Social Psychiatry and Psychiatric Epidemiology

, Volume 37, Issue 3, pp 97–104

Determinants of occurrence and recovery from hallucinations in daily life

  • Philippe Delespaul
  • Marten deVries
  • Jim van Os
ORIGINAL PAPER

DOI: 10.1007/s001270200000

Cite this article as:
Delespaul, P., deVries, M. & van Os, J. Soc Psychiatry Psychiatr Epidemiol (2002) 37: 97. doi:10.1007/s001270200000

Abstract

Background Data related to the dynamics of hallucinatory experiences of patients suffering from schizophrenia are scarce. Detecting antecedent conditions and coping strategies may aid development of targeted psychological interventions. Method We studied hallucinating and non-hallucinating patients suffering from schizophrenia spectrum disorder (n = 57), and non-schizophrenic severe mentally ill patients with depression (n = 37). Data were collected using the Experience Sampling Method (ESM) over a period of 1 week. Contingent on a randomly signalling beep, subjects filled in reports of ongoing hallucinations as well as thought, mood, current activity, social circumstances and places frequented. Results More subjects suffering from schizophrenia reported hallucinations, but for all hallucinating subjects the qualities of hallucination episodes were quite similar. More subjects reported visual hallucinations at least once. In contrast, the intensity of auditory hallucinations was higher. Anxiety was the most prominent emotion during hallucinations and reports of anxiety intensity exceeded baseline levels before the first report of auditory hallucinations. Context modified hallucination intensity over the course of an episode. Social withdrawal resulted in a decrease of hallucinatory intensity (AH > VH), while social engagement slightly raised intensity levels (VH > AH). Doing nothing (VH > AH) and work activities (AH > VH) led to decreases in intensity levels over time, while passive leisure activities (watching TV) resulted in increases in intensity levels of hallucinations (AH > VH). Conclusion The results suggest that hallucinating experiences are subject to a host of contextual influences. Understanding variation offers useful insights for therapy.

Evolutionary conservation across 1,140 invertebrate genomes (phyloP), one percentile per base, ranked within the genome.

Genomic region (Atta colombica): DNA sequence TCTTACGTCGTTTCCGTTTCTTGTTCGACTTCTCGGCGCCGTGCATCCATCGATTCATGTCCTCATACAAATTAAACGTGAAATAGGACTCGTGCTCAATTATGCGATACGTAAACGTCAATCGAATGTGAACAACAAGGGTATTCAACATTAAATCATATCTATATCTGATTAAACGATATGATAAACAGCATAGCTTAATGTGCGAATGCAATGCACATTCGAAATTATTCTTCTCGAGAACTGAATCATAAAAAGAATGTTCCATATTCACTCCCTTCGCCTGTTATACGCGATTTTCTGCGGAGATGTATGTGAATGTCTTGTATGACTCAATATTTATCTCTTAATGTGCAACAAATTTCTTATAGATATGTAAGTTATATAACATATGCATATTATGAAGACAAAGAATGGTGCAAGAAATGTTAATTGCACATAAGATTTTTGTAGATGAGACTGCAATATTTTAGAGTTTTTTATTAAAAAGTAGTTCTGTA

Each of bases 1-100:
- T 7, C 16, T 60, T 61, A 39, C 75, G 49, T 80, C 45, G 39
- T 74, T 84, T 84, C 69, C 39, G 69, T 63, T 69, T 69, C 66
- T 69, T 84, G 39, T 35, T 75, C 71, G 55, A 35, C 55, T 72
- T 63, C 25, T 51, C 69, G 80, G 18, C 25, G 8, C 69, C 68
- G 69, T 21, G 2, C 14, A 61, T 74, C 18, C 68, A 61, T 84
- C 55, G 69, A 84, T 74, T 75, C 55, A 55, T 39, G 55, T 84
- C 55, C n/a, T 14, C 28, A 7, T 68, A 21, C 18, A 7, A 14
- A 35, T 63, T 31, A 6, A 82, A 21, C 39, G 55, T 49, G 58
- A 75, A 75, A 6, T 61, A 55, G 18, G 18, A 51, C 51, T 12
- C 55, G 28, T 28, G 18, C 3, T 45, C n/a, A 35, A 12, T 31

Key words Schizophrenia – hallucinations – Experience Sampling Method – coping – anxiety 

Copyright information

© Steinkopff Verlag 2002

Authors and Affiliations

  • Philippe Delespaul
    • 1
  • Marten deVries
    • 3
  • Jim van Os
    • 4
  1. 1.Maastricht University, Department of Psychiatry and Neuropsychology, European Graduate School of Neuroscience, PO BOX 616, 6200 MD Maastricht, The Netherlands, Tel.: +31-43/3 29 97 77, Fax: +31-43/3 29 97 08, E-Mail: ph.delespaul@sp.unimaas.nlNL
  2. 2.PMS Vijverdal Psychiatric Hospital, Maastricht, The NetherlandsNL
  3. 3.Maastricht University, Department of Psychiatry and Neuropsychology. European Graduate School of Neuroscience, Maastricht, The NetherlandsNL
  4. 4.Maastricht University, Department of Psychiatry and Neuropsychology, European Graduate School of Neuroscience, Maastricht, The NetherlandsNL
  5. 5.Division of Psychological Medicine Institute of Psychiatry, London, UKGB

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